Downtown Fall: Blog, Urban, cyclist, motion blur

Downtown Fall

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Pettenkoferstr, Munich

Today I helped a retiring friend, photographer by profession, to clear his office. His collection of negatives struck me with awe, also the amount of work it took to file all his images – and the space they take. A historian friend of his will go through all these photographs (plus those of his father in law) and extract what deems him worthy to be added to the collection of our city. His point of view will be completely different from mine – uniqueness of vision, composition, those visual things will be completely uninteresting, instead he will focus on places and people. I can only hope for a small intersecting set between those aspects, and then maybe not only important but also visually interesting images will get new exposure.

8 thoughts

  1. I like the blur in the photograph. The view of a historian on photographs is certainly different from a photographer’s. I wonder how many photographic masterpieces would have survived if the collections had been curated by historians, not by people interested in the art of photography. Even though there is overlap.

    1. What strikes me as somewhat important, Juha, is that in that case, too, images get a sudden importance: In a mechanism quite similar to the discovery of the photographs of Vivian Meier, images of a very restricted significance (no viewers interested) get a sudden meaning which goes beyond the subject-photographer relationship. In both cases this was not foreseen at the moment when the shutter clicked, but develops much later. It is an option, but only as long as the pictures are not lost (And yesterday, I did throw away quite a number…)

      1. Vivian Meier is a good example of the role of a curator. Another is Jacques Henri Lartigue, and the role of John Szarkowski at MoMA. Sometimes it comes to mind to speculate on the role of the photographer, the curator, and the viewer, and what happens to the photographs of masters when layers and layers of interpretation are piled on their works. It is wonderful that at least some of the photographic work is saved for future generations, but I feel that photographs have a rare capability to gain meanings/interpretations perhaps not originally intended.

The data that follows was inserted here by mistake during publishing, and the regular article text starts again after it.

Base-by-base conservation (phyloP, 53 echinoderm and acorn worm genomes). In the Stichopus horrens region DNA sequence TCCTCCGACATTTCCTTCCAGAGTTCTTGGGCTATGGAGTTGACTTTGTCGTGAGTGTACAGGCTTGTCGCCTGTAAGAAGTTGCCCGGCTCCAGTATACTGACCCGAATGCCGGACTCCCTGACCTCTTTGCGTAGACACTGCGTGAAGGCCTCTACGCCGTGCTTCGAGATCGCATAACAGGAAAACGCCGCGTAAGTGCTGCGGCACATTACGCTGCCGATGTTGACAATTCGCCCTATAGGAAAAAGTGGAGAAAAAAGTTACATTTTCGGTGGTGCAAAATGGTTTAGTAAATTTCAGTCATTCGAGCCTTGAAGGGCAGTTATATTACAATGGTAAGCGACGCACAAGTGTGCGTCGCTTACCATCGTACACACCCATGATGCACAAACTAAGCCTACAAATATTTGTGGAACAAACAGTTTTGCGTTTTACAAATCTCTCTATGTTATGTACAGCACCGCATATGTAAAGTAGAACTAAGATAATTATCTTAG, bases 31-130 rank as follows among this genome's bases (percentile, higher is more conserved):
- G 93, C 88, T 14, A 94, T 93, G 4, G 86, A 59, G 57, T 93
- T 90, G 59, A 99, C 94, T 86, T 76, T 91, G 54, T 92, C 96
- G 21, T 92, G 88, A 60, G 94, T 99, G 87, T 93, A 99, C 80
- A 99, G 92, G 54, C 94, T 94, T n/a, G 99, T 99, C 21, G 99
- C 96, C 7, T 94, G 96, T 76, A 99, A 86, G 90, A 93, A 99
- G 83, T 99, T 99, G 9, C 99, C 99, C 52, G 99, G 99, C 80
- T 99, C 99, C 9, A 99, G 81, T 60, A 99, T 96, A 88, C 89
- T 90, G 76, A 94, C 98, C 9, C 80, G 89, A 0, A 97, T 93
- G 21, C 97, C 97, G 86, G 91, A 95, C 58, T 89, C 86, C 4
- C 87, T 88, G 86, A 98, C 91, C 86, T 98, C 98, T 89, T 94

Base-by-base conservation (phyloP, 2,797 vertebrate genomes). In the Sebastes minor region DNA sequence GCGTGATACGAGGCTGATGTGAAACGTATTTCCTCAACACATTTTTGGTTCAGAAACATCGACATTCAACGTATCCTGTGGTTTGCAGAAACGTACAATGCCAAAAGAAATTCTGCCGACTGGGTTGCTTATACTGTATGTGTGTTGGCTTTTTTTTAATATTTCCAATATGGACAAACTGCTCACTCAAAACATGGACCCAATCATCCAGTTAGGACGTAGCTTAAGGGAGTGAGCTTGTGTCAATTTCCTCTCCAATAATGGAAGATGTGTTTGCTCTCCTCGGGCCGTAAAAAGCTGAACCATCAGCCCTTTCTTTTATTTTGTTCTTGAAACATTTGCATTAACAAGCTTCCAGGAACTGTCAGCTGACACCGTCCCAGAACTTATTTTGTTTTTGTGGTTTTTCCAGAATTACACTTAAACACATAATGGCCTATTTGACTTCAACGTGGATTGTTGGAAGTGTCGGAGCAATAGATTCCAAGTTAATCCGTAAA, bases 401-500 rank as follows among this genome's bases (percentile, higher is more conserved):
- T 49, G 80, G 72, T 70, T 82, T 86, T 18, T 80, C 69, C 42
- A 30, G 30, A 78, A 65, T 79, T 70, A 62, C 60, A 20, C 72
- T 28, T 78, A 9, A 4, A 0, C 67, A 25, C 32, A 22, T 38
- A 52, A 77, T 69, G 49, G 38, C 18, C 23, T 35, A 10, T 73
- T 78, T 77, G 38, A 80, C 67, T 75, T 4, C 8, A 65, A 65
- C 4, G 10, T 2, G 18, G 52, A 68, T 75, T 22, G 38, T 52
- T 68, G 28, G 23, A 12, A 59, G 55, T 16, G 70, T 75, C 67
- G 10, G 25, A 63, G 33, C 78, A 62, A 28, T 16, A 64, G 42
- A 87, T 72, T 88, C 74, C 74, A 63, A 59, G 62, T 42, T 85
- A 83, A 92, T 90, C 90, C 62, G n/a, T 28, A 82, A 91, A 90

1. A lot of vernacular photography is almost a treasure trove because of the absence of creative will on the side of the photographer. Combine that with some art photography that still reveals a lot in minor details, and you can distill a big amount of knowledge about an epoch and a society. But it most often needs more than only the view of the author-photographer on the pictures to explore all facets of information – thats where curators have to come in. And (and this is what I miss sometimes) a vivid discourse about imaging, creating, discussing and critisizing images certainly pushes forward the understanding of images on a lot of levels.

          1. These days the web is chock full of photographs, some of which perhaps have merit in the sense you describe. What seems to be missing is the vivid discourse on the images. There are photography forums with plenty of discussion, but that is mostly focused on the technical merits (and camera hardware), not on photography itself. However, as digitalization and robotization goes on, perhaps some day the machines will be performing the discussion on our behalf… and we will celebrate the masterpieces of the selfies.

            1. Yes, that fixation on all things technical is prevailent, and whoever searches something different is facing hard times. T.O.P. used to a place where you had a good mixture, but nowadays it seems to me that http://lenswork.com is one of the rare lighthouses – and http://cphmag.com of course.

              Re. the selfies: they are a perfect expression of the common ego fixation and serve that trend of throw-away pictures very well. But if we think that trend of digitalization and robotization a bit further: not we, but the robots will celebrate *their* selfies!

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